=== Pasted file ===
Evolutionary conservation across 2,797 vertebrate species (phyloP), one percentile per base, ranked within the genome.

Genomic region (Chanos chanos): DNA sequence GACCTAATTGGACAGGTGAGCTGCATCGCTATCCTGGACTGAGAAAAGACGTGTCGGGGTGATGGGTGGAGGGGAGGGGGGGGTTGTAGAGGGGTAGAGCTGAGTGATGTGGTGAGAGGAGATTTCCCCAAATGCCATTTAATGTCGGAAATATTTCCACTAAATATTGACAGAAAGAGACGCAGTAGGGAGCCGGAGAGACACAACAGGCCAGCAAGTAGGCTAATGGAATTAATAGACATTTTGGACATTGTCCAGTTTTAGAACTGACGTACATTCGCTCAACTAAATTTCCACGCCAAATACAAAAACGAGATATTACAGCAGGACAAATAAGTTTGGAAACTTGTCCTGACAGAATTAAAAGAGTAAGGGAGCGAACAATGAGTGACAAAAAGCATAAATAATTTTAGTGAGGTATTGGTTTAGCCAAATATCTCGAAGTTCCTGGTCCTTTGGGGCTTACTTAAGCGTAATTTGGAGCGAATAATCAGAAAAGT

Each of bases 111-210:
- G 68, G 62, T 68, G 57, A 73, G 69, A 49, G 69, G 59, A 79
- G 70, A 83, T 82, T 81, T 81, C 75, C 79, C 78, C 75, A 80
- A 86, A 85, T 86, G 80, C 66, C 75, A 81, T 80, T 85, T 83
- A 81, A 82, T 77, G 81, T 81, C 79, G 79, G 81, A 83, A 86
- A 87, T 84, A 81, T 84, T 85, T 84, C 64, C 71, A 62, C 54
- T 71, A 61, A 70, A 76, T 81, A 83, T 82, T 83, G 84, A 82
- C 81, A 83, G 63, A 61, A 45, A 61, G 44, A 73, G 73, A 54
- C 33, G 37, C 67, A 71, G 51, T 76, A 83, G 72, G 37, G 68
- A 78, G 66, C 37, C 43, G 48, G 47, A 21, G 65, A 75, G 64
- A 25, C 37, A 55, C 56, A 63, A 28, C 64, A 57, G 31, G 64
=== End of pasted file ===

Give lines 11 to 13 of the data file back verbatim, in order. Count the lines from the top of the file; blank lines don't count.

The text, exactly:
- C 33, G 37, C 67, A 71, G 51, T 76, A 83, G 72, G 37, G 68
- A 78, G 66, C 37, C 43, G 48, G 47, A 21, G 65, A 75, G 64
- A 25, C 37, A 55, C 56, A 63, A 28, C 64, A 57, G 31, G 64